There’s no such thing as a happy story about feral kids. Though films like The Jungle Book make life among the animals looks like carefree fun, the most famous feral humans have been left tragically scarred by their ordeal. Throughout modern history, several kids have for whatever reason been left to fend for themselves in the harsh world around us.
In each of these cases, the children learned to survive by relying on animals. They adopted the characteristics, diet, and behavior of whatever wild animal they spend the most time with. Even today, children find themselves lost among the animals for years at a time, only to be rescued almost against their will. These experiences have an indelible impact on the survivors who come out the other side. Even though they start with an animal taking pity on a poor, lost child, few of these stories have fairy tale endings.
Here is a group of children who managed to survive insurmountable odds in spite of the fact that they had no training and virtually no chance of surviving on their own. Though the real history of feral children is darker than the movies would have you believe, these stories of survival are no less astonishing.
Ng Chhaidy Was Missing For Nearly 40 Years Before She Was Found
When she was just a little girl in 1974, Ng Chhaidy and her cousin Beirakhu wandered out into the jungle next to their village in India. Beirakhu was found some time later, spinning tales of a mysterious woman who lived in the woods and helped the kids survive. Though a search was mounted, neither the woman nor young Chhaidy was found… until 2012, after more than 38 years apart from her family.
In 2012, Chhaidy was found in the adoptive care of a woman living in Myanmar. She’d been found living naked in a cemetery four years earlier and had been in the woman’s home ever since. When she reunited with her mother, Chhaidy was (and is) a happy woman, though her personality is remarkably childlike. She’s still able to help her mother with chores, and she loves playing with the village kids.
The Study Of Victor, The Wild Boy Of Aveyron, Impacted The Future Of Linguistics
In 1797, 12-year-old Victor was found wandering the wilderness of France. He was captured twice over the next year, but he escaped quickly both times. In 1800, the 15-year-old emerged from the woods of his own accord.
Because schools for the deaf tended to specialize in helping people speak, the mute teenager was sent to a facility for deaf people. There, he was taken into the care of Jean Marc Gaspard Itard, who began to work with the boy. Unfortunately, Victor proved nearly incapable of learning to speak (he only ever learned two words). Itard’s studies were the first indication that the human brain has a natural cutoff in which the fundamentals of language needed to be imprinted.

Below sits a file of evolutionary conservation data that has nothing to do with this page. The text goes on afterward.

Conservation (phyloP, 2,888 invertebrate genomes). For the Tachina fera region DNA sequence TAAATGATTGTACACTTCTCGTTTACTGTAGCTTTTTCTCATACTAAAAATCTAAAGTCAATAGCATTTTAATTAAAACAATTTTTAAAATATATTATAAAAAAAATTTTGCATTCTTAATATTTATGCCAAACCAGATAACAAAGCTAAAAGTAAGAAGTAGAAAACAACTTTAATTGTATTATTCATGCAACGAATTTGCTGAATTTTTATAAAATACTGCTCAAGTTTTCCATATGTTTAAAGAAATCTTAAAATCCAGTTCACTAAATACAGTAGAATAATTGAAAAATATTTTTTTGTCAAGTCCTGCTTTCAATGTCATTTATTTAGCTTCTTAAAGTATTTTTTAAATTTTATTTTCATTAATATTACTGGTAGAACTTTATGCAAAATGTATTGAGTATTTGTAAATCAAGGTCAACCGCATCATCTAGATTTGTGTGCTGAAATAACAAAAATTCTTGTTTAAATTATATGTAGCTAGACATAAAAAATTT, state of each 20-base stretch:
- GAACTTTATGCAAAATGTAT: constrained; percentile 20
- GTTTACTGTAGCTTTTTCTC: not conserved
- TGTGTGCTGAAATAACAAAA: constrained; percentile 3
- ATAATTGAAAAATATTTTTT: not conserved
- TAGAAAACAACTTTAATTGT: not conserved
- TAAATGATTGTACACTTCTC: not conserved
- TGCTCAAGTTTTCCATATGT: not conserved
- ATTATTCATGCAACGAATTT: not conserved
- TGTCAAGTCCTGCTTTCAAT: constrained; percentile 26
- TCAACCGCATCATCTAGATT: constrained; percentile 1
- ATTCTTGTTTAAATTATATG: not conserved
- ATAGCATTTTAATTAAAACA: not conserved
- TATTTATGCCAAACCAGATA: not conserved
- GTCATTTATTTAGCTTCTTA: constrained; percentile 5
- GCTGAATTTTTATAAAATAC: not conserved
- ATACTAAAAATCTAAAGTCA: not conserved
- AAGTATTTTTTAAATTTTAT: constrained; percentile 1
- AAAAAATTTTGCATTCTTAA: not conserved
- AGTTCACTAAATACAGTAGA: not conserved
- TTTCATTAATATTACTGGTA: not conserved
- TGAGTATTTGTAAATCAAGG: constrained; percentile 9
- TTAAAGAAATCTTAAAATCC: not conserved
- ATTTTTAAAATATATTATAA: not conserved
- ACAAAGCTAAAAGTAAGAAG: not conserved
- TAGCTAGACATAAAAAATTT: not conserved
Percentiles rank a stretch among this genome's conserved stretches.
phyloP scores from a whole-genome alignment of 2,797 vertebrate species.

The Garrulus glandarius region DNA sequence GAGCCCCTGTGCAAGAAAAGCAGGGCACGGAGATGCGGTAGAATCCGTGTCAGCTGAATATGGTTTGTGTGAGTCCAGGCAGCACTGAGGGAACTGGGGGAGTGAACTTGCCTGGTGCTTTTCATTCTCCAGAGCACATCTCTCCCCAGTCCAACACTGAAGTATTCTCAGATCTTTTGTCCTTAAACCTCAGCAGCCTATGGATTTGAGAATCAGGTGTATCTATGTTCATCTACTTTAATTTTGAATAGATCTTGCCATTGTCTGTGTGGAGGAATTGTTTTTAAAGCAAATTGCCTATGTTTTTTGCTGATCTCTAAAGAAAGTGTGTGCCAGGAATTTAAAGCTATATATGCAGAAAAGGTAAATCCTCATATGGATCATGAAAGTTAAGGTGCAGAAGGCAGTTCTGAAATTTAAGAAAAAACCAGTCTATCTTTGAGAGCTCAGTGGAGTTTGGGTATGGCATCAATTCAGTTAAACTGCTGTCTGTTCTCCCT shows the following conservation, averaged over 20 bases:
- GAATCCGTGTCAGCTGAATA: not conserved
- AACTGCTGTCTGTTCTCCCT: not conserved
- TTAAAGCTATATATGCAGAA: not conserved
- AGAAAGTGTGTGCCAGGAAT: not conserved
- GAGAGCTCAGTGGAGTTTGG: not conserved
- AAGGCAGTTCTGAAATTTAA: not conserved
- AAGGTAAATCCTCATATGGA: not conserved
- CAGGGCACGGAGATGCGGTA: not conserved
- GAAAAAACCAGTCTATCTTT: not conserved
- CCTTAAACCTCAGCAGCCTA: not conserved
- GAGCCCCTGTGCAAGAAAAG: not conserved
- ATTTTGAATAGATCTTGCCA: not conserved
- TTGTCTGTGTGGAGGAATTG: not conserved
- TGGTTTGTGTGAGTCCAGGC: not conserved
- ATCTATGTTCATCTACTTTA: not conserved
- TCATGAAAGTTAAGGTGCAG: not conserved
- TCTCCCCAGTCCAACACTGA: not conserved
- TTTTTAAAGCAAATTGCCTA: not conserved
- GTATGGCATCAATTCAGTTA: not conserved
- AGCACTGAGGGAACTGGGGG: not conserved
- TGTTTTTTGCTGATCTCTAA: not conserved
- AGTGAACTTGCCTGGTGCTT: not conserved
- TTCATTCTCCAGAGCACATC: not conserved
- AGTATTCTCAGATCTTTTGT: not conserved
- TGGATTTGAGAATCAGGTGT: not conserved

Oh, also, a monk once took Victor out in the snow when the kid was bare-assed, apparently for reasons of scientific inquiry (suuuuuuuuure.) Surprisingly, though, Victor loved it, running and jumping through the snow happily.
Sujit Kumar Was Locked in a Chicken Coop for Four YearsVideo: YouTube
In 1977, Sujit Kumar’s mother committed suicide. Then, the six-year-old’s father was murdered. As a result, he was left in the care of his grandfather, who locked the poor boy in a chicken coop for four years. What’s worse, when he was found, he was sent to an asylum, where they tied him to the bed for the next 20 years.
When he was found in Fiji by philanthropist Elizabeth Clayton in 2004, she says that when she first encountered the boy, “he pecked at his food and would crouch down as if roosting. His fingers turn inward from scratching around in the dirt, he communicates by making a rapid clicking noise with his tongue and he seems detached from much that goes on around him.”
These days, Kumar is able to stand upright, and he’s attending school, but the damage of his previous abuse is still a huge part of his life.
Ivan Mishukov Escaped Rescue Three Times In Order To Be With His Pack
The mid-1990s were a pretty bleak time in Russia. The country was suffering turbulent political instability and a crippling economic depression. One of the human victims of these often generalized terms was Ivan Mishukov. In 1996, four-year-old Ivan ran away from an alcoholic father and took refuge in the city streets.
An avid animal lover, the young boy would spend his days begging for food on the Moscow streets before sharing his spoils with a pack of local dogs. In turn, the pack adopted the young boy, helping him to stave off the crushing Moscow winter, which can sometimes get colder than ten degrees below zero. For two years, Ivan lived with his pack, somehow thriving on the city’s streets. Every time authorities would come to collect him, Ivan’s pack would drive the people away. It took a bribe of steak to lure the dogs away long enough to rescue young Ivan.
Due to the fact that he was in human custody for the first four years of his life, Ivan was able to re-adapt to society with relative ease.